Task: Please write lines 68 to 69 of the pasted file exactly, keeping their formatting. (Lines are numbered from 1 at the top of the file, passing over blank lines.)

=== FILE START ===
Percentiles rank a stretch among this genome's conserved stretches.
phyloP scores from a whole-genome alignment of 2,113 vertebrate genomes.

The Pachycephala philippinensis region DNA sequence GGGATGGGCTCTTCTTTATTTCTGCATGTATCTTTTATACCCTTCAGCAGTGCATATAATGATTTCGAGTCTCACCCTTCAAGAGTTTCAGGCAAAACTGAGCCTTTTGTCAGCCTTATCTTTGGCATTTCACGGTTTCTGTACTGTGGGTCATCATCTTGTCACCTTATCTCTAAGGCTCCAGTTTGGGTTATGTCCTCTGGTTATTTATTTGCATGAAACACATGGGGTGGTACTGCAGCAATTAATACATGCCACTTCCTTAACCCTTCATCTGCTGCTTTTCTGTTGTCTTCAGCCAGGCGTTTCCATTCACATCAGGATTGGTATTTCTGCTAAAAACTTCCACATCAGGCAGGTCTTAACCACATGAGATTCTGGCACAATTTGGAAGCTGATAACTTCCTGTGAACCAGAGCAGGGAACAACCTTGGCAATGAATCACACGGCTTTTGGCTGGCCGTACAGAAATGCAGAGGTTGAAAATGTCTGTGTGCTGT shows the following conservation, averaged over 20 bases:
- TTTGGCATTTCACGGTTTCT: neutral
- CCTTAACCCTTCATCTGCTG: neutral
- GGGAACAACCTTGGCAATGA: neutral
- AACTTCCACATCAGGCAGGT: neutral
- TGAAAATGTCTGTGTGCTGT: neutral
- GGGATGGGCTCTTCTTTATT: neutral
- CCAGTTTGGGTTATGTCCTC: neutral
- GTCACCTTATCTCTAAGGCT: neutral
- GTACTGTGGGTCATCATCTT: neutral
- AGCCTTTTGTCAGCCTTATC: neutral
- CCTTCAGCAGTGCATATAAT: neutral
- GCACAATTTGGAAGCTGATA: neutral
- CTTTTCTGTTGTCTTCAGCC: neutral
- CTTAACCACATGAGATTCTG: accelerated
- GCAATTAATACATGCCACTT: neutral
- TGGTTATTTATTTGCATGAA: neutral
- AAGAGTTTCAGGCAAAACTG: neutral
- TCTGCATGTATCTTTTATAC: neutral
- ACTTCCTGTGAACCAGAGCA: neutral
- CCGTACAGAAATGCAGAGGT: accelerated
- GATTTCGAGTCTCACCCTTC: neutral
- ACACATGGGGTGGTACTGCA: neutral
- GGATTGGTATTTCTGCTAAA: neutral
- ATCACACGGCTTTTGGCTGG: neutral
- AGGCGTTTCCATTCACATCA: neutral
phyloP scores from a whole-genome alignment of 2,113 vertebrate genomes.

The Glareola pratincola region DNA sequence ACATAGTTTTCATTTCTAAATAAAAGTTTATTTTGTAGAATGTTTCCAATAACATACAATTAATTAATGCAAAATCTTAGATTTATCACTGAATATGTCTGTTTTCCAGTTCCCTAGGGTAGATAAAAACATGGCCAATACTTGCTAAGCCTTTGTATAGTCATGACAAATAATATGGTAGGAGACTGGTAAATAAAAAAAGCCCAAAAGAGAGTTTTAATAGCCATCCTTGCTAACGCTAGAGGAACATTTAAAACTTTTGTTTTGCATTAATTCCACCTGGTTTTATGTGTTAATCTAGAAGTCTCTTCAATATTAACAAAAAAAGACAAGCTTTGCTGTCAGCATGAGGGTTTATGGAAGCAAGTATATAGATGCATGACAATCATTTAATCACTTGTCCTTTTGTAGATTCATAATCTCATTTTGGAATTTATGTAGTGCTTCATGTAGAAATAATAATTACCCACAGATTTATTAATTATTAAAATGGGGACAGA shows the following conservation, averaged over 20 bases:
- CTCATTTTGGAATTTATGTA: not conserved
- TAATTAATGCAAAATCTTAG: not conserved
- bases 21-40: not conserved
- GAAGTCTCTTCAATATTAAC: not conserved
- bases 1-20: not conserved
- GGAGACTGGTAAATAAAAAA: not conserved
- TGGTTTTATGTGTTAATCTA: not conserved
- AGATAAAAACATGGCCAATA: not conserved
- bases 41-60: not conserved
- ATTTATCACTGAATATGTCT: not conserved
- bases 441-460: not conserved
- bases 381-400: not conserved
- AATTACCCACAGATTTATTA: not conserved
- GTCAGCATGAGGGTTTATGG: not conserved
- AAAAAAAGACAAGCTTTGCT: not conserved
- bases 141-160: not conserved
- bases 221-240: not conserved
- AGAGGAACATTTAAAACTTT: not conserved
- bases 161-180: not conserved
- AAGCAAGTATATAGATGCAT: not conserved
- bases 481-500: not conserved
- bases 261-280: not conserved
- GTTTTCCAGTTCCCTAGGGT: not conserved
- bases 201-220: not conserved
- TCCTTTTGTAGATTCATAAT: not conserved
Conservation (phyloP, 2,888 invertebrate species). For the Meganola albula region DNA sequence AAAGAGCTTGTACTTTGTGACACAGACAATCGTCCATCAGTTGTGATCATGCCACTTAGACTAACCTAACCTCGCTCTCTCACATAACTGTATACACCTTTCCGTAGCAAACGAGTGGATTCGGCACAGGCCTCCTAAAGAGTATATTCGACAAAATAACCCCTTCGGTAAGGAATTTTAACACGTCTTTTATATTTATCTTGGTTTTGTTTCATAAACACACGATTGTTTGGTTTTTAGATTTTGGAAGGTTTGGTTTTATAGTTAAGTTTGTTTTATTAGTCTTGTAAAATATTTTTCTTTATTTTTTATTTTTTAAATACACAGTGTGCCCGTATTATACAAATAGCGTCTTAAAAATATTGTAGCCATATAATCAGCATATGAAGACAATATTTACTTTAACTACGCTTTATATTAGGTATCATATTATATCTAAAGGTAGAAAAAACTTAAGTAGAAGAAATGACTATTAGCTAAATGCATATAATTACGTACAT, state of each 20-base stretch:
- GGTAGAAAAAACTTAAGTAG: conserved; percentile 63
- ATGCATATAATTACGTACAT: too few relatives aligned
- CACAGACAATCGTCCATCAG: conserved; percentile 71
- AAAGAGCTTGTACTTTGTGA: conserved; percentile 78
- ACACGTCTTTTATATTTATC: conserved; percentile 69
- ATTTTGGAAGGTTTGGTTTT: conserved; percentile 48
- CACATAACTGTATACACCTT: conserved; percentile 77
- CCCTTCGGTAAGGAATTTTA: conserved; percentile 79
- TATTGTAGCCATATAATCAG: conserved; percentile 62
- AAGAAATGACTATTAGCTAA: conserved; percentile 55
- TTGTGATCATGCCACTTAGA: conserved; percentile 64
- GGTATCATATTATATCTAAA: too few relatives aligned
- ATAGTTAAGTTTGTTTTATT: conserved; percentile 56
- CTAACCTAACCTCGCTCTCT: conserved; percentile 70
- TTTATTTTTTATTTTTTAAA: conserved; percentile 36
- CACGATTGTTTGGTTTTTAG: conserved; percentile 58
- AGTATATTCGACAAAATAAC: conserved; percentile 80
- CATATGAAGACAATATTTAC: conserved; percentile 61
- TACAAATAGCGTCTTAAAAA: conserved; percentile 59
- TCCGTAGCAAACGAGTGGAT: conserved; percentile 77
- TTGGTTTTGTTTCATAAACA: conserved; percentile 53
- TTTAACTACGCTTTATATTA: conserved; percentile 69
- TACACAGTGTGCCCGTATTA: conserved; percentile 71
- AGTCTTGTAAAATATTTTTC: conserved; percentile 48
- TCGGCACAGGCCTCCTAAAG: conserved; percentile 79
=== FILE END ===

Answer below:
- GGTATCATATTATATCTAAA: too few relatives aligned
- ATAGTTAAGTTTGTTTTATT: conserved; percentile 56